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How damaging is English Ivy to trees?

It appears that ivy type plants are, indeed, benefiting from the increased CO2 levels accompanying global warming. We moved into a neighborhood and all the trees have English Ivy over them. I cut some of it at the base but the rest is taking a long time to die and I am wondering if it can live on the tree itself. Where the base has been attacked, it appears to be rotting away. It looks to me like this stuff has to be destroyed or we will lose all of our trees. Any ideas?


  1. We have the same problem. Last summer I cut it all at the base and its all dead now. But we have two small trees it has killed. It does not feed off them but it strangled them. You can see where the trees have tried to grow thicker but the ivy has put grooves in the trees. I have now pulled all the ivy down and will keep an eye on it from now on. It all just pulled off no problem.
  2. Hi: I am a landscaper and designer. I have had to deal with this problem with some of my clients. Ivy can take over a tree and yes, it can choke and kill it. My crew and I will remove the ivy by first cutting away the roots from the trunk and around the tree. You can go to your area nursery, garden center or chain store and purchase a specific ivy chemical killer. Brands vary in different geographic locations. It will take awhile for the ivy to die out. It will first die at the base and over the next few weeks, you will begin to see it die on branches. Ivy can be a nice ground cover accent but all too often it will take over trees around it. There are a lot of other varieties of ground covers to consider. I hope this has helped some and good luck to you removing your ivy. I will link you to the site map of my website. There are a variety of articles, tips, and techniques that might be helpful to you. Good luck. I will also link you to the simple solutions section as there is a page on planting around a tree. There is a photo of ivy all over a tree that you might be able to relate to. Have a great day! Kimberly http://www.landscape-solutions-for-you.com/Site.html http://www.landscape-solutions-for-you.com/Solutions.html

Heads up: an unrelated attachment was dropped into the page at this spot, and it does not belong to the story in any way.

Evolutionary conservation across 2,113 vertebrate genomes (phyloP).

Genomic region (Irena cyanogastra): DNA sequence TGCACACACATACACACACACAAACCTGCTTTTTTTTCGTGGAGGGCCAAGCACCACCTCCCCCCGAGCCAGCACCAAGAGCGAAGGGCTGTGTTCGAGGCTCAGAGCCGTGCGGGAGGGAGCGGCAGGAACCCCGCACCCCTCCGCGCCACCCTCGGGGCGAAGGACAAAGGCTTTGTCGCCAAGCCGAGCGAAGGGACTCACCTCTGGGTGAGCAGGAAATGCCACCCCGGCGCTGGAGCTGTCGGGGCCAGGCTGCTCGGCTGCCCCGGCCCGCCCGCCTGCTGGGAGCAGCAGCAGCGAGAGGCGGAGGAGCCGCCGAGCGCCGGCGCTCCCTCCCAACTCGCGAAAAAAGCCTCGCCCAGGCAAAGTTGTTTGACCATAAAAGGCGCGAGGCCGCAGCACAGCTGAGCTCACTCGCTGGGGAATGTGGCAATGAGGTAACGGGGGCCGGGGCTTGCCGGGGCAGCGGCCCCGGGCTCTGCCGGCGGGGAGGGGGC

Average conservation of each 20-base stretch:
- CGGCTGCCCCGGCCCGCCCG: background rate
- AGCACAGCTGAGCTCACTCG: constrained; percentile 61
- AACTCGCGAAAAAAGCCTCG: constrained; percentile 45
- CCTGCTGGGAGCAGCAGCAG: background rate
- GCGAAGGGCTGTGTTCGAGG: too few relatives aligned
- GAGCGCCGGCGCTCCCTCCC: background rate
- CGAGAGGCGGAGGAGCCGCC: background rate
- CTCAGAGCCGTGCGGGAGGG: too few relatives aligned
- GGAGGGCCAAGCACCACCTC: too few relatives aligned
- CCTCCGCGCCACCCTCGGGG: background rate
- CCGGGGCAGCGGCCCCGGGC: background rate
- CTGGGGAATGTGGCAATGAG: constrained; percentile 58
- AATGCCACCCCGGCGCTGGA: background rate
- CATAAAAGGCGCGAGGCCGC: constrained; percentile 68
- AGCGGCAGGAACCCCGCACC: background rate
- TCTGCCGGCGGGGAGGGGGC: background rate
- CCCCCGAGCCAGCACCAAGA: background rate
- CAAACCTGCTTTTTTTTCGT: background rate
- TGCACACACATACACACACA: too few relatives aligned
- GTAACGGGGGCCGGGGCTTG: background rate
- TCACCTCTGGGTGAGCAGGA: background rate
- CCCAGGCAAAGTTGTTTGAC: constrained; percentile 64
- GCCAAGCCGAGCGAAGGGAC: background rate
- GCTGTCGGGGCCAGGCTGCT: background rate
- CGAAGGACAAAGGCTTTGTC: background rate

3. e-mail rrowe@tnc.org or call The Nature Conservancy's central Florida office at (863) 635-7506. This group can help or put you in touch with the expert in your area. There is usually no charge. I emailed her and she called me back immediately. Trish